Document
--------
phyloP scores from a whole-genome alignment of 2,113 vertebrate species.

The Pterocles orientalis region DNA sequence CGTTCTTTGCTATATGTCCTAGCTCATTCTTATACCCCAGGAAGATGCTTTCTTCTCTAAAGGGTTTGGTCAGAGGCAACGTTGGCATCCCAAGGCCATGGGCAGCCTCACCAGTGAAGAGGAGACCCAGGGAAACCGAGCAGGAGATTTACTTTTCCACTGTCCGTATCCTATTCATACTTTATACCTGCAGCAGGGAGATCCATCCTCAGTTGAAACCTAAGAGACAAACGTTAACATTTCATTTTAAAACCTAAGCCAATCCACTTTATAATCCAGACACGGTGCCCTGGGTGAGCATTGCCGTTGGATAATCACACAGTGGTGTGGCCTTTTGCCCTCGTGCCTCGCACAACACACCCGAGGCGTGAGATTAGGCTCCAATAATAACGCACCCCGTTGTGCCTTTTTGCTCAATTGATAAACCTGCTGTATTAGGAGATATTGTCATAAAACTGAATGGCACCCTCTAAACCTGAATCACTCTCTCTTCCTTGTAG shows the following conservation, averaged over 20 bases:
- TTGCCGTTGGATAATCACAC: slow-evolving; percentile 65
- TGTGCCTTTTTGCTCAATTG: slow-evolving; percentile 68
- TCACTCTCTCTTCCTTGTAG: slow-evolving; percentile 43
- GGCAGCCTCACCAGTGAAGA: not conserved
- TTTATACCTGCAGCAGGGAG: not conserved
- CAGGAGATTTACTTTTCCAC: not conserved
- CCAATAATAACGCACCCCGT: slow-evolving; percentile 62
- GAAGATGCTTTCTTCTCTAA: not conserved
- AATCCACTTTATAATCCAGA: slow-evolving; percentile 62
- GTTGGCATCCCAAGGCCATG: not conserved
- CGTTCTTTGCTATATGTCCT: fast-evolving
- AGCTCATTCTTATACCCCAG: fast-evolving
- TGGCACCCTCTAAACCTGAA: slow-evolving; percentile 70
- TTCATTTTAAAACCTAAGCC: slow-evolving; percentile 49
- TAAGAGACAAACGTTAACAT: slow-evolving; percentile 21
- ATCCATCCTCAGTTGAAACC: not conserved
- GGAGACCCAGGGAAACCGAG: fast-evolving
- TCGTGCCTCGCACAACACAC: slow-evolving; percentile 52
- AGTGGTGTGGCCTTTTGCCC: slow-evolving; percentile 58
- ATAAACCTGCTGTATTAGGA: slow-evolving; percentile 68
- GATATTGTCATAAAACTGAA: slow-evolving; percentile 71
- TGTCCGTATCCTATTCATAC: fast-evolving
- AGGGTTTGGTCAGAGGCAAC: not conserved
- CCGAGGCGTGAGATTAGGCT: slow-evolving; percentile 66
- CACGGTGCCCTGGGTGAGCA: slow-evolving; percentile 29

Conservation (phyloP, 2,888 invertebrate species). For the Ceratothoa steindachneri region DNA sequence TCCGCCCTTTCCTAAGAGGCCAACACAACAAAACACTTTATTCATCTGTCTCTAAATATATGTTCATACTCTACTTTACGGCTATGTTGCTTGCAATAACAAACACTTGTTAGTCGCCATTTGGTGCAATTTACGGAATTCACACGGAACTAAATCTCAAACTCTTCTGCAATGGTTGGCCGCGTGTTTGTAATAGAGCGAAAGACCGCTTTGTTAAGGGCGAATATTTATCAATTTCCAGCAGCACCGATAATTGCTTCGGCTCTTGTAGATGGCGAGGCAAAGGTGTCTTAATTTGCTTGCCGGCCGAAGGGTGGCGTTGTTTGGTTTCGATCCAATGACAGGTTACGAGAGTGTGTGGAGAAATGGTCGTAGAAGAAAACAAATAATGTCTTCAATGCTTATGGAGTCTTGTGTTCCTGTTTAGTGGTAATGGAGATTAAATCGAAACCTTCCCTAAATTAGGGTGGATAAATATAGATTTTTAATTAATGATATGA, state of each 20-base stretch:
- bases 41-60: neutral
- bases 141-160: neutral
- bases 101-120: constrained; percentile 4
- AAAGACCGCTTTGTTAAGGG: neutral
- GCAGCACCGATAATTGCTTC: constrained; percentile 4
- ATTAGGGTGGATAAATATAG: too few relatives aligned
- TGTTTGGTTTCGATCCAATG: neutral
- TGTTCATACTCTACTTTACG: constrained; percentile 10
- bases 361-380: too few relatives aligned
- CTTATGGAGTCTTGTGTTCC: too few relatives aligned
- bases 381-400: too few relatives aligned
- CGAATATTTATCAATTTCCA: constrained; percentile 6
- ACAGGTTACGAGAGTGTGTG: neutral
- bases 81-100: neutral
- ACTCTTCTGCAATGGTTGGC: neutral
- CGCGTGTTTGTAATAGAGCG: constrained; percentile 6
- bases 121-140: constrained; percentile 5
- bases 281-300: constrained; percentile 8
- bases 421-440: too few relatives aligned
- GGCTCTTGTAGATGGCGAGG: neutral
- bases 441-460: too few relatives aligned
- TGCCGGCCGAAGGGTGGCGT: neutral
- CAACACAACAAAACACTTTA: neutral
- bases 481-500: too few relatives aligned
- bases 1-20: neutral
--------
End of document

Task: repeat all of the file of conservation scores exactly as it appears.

phyloP scores from a whole-genome alignment of 2,113 vertebrate species.

The Pterocles orientalis region DNA sequence CGTTCTTTGCTATATGTCCTAGCTCATTCTTATACCCCAGGAAGATGCTTTCTTCTCTAAAGGGTTTGGTCAGAGGCAACGTTGGCATCCCAAGGCCATGGGCAGCCTCACCAGTGAAGAGGAGACCCAGGGAAACCGAGCAGGAGATTTACTTTTCCACTGTCCGTATCCTATTCATACTTTATACCTGCAGCAGGGAGATCCATCCTCAGTTGAAACCTAAGAGACAAACGTTAACATTTCATTTTAAAACCTAAGCCAATCCACTTTATAATCCAGACACGGTGCCCTGGGTGAGCATTGCCGTTGGATAATCACACAGTGGTGTGGCCTTTTGCCCTCGTGCCTCGCACAACACACCCGAGGCGTGAGATTAGGCTCCAATAATAACGCACCCCGTTGTGCCTTTTTGCTCAATTGATAAACCTGCTGTATTAGGAGATATTGTCATAAAACTGAATGGCACCCTCTAAACCTGAATCACTCTCTCTTCCTTGTAG shows the following conservation, averaged over 20 bases:
- TTGCCGTTGGATAATCACAC: slow-evolving; percentile 65
- TGTGCCTTTTTGCTCAATTG: slow-evolving; percentile 68
- TCACTCTCTCTTCCTTGTAG: slow-evolving; percentile 43
- GGCAGCCTCACCAGTGAAGA: not conserved
- TTTATACCTGCAGCAGGGAG: not conserved
- CAGGAGATTTACTTTTCCAC: not conserved
- CCAATAATAACGCACCCCGT: slow-evolving; percentile 62
- GAAGATGCTTTCTTCTCTAA: not conserved
- AATCCACTTTATAATCCAGA: slow-evolving; percentile 62
- GTTGGCATCCCAAGGCCATG: not conserved
- CGTTCTTTGCTATATGTCCT: fast-evolving
- AGCTCATTCTTATACCCCAG: fast-evolving
- TGGCACCCTCTAAACCTGAA: slow-evolving; percentile 70
- TTCATTTTAAAACCTAAGCC: slow-evolving; percentile 49
- TAAGAGACAAACGTTAACAT: slow-evolving; percentile 21
- ATCCATCCTCAGTTGAAACC: not conserved
- GGAGACCCAGGGAAACCGAG: fast-evolving
- TCGTGCCTCGCACAACACAC: slow-evolving; percentile 52
- AGTGGTGTGGCCTTTTGCCC: slow-evolving; percentile 58
- ATAAACCTGCTGTATTAGGA: slow-evolving; percentile 68
- GATATTGTCATAAAACTGAA: slow-evolving; percentile 71
- TGTCCGTATCCTATTCATAC: fast-evolving
- AGGGTTTGGTCAGAGGCAAC: not conserved
- CCGAGGCGTGAGATTAGGCT: slow-evolving; percentile 66
- CACGGTGCCCTGGGTGAGCA: slow-evolving; percentile 29

Conservation (phyloP, 2,888 invertebrate species). For the Ceratothoa steindachneri region DNA sequence TCCGCCCTTTCCTAAGAGGCCAACACAACAAAACACTTTATTCATCTGTCTCTAAATATATGTTCATACTCTACTTTACGGCTATGTTGCTTGCAATAACAAACACTTGTTAGTCGCCATTTGGTGCAATTTACGGAATTCACACGGAACTAAATCTCAAACTCTTCTGCAATGGTTGGCCGCGTGTTTGTAATAGAGCGAAAGACCGCTTTGTTAAGGGCGAATATTTATCAATTTCCAGCAGCACCGATAATTGCTTCGGCTCTTGTAGATGGCGAGGCAAAGGTGTCTTAATTTGCTTGCCGGCCGAAGGGTGGCGTTGTTTGGTTTCGATCCAATGACAGGTTACGAGAGTGTGTGGAGAAATGGTCGTAGAAGAAAACAAATAATGTCTTCAATGCTTATGGAGTCTTGTGTTCCTGTTTAGTGGTAATGGAGATTAAATCGAAACCTTCCCTAAATTAGGGTGGATAAATATAGATTTTTAATTAATGATATGA, state of each 20-base stretch:
- bases 41-60: neutral
- bases 141-160: neutral
- bases 101-120: constrained; percentile 4
- AAAGACCGCTTTGTTAAGGG: neutral
- GCAGCACCGATAATTGCTTC: constrained; percentile 4
- ATTAGGGTGGATAAATATAG: too few relatives aligned
- TGTTTGGTTTCGATCCAATG: neutral
- TGTTCATACTCTACTTTACG: constrained; percentile 10
- bases 361-380: too few relatives aligned
- CTTATGGAGTCTTGTGTTCC: too few relatives aligned
- bases 381-400: too few relatives aligned
- CGAATATTTATCAATTTCCA: constrained; percentile 6
- ACAGGTTACGAGAGTGTGTG: neutral
- bases 81-100: neutral
- ACTCTTCTGCAATGGTTGGC: neutral
- CGCGTGTTTGTAATAGAGCG: constrained; percentile 6
- bases 121-140: constrained; percentile 5
- bases 281-300: constrained; percentile 8
- bases 421-440: too few relatives aligned
- GGCTCTTGTAGATGGCGAGG: neutral
- bases 441-460: too few relatives aligned
- TGCCGGCCGAAGGGTGGCGT: neutral
- CAACACAACAAAACACTTTA: neutral
- bases 481-500: too few relatives aligned
- bases 1-20: neutral